White Tiger (1923 film)

White Tiger is a 1923 American crime film directed by Tod Browning starring Priscilla Dean and featuring Wallace Beery in a supporting role.[1][2][3]

White Tiger
White Tiger (1923 film). Universal studios, publicity still. Tod Browning, director.jpg
White Tiger film still
Directed byTod Browning
Written byTod Browning
Charles Kenyon
StarringPriscilla Dean
Matt Moore
Wallace Beery
CinematographyWilliam Fildew
Distributed byUniversal Pictures
Release date
  • December 17, 1923 (1923-12-17)
Running time
86 minutes
CountryUnited States
LanguageSilent (English intertitles)

CastEdit

ThemeEdit

 
White Tiger (1923): The Turkish-clad chess automaton. Priscilla Dean (standing, right)

In White Tiger, Browning, a former magician, provides an exposé of the “mystifying mechanics” of the famous chess-playing automaton widely exhibited in late 18th and early 19th century Europe and America.[4] The automaton fashioned to represent a Turkish chess master was an often convincing—though entirely fraudulent—representation of artificial intelligence: the device was actually operated by a human chess expert concealed within the cabinet below the chess board.[5] Browning, a great admirer of Edgar Allan Poe, combined Poe’s famous 1836 essay on the hoax with the author’s fascination with tales of mystery and the macabre.[6][7]

The protagonists in White Tiger use the “baffling” device to gain entrance to a wealthy estate and execute a jewel heist.[8] In exposing the fraud, Browning violates a precept of the magician’s code of ethics; to never reveal the mechanics of an illusion.[9]

FootnotesEdit

  1. ^ "Progressive Silent Film List: White Tiger". Silent Era. Retrieved May 6, 2008.
  2. ^ The Library of Congress American Silent Feature Film Catalog: White Tiger Retrieved November 3, 2014
  3. ^ The AFI Catalog of Feature Films: White Tiger Retrieved November 3, 2014
    Sobchack, 2006 p. 24: “The White Tiger is essentially a remake of Outside the Law (1920).”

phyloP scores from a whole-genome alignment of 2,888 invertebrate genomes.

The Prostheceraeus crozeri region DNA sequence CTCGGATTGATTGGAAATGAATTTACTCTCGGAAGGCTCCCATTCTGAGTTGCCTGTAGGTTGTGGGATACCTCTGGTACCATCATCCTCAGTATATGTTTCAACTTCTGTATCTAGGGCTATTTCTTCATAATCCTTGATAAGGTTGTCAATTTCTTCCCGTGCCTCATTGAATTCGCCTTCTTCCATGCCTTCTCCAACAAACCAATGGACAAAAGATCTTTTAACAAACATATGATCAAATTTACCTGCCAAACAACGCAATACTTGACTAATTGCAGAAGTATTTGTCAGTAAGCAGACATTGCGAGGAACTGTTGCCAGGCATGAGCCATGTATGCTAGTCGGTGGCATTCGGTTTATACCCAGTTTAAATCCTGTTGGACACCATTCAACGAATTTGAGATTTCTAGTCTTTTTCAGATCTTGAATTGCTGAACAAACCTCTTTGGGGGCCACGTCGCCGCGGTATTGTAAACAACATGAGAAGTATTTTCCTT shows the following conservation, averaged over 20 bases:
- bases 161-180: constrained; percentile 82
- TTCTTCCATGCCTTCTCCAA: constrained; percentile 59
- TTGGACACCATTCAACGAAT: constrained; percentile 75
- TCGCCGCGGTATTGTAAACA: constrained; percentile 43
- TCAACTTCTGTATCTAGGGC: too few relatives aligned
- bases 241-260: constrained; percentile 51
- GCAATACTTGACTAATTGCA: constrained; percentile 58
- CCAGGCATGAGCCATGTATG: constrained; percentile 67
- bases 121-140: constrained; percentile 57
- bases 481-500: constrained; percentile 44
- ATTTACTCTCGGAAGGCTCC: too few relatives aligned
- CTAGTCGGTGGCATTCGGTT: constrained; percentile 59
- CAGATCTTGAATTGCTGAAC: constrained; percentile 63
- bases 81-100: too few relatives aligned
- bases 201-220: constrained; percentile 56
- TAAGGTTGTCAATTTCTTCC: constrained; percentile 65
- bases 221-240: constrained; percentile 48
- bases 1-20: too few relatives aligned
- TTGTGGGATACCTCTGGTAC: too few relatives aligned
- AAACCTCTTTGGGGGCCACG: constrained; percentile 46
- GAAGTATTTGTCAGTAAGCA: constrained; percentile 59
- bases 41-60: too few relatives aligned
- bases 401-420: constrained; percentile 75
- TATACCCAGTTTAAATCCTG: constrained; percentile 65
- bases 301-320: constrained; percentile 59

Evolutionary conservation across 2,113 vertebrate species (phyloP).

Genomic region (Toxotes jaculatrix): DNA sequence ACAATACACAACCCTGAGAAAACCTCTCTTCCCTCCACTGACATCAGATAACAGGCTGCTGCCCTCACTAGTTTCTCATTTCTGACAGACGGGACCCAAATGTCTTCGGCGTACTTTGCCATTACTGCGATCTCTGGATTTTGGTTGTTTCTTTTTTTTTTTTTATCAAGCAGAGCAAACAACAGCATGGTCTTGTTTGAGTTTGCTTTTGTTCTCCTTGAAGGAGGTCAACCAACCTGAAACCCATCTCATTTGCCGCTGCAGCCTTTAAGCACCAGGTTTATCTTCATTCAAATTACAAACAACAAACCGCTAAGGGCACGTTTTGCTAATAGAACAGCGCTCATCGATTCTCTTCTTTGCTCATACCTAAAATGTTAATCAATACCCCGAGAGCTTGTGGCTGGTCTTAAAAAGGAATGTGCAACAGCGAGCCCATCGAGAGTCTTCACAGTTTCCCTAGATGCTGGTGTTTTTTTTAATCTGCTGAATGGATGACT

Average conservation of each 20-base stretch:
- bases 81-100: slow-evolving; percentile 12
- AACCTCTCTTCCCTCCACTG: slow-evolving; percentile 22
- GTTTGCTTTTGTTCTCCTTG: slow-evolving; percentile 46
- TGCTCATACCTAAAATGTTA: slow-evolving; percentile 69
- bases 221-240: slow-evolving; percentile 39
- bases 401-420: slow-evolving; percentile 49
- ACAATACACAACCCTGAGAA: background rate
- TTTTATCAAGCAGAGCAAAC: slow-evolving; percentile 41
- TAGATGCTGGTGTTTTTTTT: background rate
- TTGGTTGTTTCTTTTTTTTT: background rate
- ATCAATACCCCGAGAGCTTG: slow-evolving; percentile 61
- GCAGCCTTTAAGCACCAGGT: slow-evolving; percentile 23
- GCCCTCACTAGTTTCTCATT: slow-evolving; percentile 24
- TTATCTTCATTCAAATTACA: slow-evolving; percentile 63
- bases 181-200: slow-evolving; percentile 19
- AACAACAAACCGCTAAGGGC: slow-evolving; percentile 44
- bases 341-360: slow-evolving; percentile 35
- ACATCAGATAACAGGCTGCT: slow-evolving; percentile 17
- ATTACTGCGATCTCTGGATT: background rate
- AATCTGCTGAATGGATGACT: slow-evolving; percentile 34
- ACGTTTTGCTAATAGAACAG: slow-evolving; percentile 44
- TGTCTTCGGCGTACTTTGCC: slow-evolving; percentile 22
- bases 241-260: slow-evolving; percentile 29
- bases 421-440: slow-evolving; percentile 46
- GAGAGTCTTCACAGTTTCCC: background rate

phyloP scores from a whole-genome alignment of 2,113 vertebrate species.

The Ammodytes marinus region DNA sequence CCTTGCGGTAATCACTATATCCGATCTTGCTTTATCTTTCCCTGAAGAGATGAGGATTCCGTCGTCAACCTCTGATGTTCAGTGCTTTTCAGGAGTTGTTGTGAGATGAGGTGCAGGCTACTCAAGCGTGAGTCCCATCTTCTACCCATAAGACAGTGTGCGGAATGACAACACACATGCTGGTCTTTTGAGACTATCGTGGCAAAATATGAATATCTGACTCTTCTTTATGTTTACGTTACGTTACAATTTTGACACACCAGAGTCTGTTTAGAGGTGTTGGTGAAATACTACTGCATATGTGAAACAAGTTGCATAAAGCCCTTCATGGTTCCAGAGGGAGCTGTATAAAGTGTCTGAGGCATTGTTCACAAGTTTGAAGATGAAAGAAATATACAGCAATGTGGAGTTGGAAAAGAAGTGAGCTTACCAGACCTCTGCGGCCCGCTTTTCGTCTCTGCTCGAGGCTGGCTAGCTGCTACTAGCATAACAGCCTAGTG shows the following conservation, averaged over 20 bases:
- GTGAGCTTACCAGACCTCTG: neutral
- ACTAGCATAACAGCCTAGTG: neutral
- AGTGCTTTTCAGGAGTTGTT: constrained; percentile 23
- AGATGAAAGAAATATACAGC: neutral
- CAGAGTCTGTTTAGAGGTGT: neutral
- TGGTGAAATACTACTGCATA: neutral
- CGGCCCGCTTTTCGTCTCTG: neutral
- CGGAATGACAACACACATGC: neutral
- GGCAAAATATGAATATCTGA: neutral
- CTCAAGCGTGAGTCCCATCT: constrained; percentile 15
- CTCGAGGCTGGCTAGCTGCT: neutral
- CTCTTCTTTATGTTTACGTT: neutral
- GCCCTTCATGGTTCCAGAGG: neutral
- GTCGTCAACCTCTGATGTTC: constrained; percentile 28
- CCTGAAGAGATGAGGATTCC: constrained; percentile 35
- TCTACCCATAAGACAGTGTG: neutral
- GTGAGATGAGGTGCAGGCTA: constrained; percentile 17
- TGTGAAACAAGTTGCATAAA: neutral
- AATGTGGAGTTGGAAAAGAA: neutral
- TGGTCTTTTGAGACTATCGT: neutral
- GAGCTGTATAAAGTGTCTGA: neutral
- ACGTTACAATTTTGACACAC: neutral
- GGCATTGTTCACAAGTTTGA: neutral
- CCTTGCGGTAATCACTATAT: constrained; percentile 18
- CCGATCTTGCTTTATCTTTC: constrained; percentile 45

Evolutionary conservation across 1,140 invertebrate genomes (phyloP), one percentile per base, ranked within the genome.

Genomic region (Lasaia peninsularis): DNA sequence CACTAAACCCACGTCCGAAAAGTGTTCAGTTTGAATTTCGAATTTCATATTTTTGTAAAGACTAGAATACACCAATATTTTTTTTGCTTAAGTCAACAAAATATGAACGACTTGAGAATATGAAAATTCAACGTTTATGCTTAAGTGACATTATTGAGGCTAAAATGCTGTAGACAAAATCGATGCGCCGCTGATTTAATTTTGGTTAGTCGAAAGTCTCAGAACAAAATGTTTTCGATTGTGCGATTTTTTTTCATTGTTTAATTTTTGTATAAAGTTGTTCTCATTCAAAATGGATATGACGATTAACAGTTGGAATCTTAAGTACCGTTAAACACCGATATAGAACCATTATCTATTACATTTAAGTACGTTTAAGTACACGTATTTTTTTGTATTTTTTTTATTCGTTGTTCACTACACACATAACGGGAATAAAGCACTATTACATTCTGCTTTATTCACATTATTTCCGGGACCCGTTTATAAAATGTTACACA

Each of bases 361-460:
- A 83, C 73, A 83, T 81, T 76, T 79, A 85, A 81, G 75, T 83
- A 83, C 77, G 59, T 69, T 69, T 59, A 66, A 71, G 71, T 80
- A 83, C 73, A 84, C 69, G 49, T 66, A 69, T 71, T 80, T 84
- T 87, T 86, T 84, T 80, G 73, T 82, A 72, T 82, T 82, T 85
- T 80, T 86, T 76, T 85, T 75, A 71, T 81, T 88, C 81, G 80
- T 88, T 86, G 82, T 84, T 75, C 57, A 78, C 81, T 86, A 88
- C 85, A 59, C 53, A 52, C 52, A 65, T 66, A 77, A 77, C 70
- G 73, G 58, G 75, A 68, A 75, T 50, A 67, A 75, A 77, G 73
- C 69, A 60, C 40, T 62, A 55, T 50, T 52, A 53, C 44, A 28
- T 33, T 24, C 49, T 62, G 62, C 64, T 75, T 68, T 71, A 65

4. ^ Solomon, 2006 p. 50-51: “...prior to his career as a director, Browning was a magician...a 1914 movie fan magazine described him...as a sideshow artist...” And p. 51: “A number of Browning films of the 1920s contain striking reproductions of theatrical- or quasi-theatrical- illusions that are staged not only for spectators within the films, but for contemporaneous viewers of the films themselves.”
  5. ^ Solomon, 2006 p. 55: Scenes from White Tiger provide “correspondences with Poe’s published expose (accent) Maelzel’s [automaton] chess-player.”
  6. ^ Solomon, 2006 p. 56: “During his career as a director Browning was compared to Poe [by Joan Dickey in Motion Picture Magazine, March 1928, See footnotes]...In a studio biographical survey in the late 1930s Browning listed Poe as his ‘favorite classical author’”
  7. ^ Eaker, 2016 : “In 1836, Poe wrote an expose of the touring “Mechanical Chess Player” Automaton. In the expose Poe revealed that inside this mechanical chess player was a concealed, quite human operator. Poe’s article was the seed for Browning’s film…”
  8. ^ Solomon, 2006 p. 51: “In White Tiger (1923) it is the false chess-playing automaton which the protagonists use to gain entrance to-and burgle-high society homes.”
  9. ^ Solomon, 2006 p. 52: “...Browning’s films explicitly violate the magician’s professional code, which stipulates that stage illusions [remain] concealed to the spectator...Browning did not hesitate to expose the methods of magic tricks on screen.”
    Eaker, 2016: “After a jewelry heist in a mansion, utilizing the Mechanical Chess Player, the trio hole up at a claustrophobic cabin in the mountains. The final quarter of the film casts a Poe-like eye on imagined (and real) enemies.”

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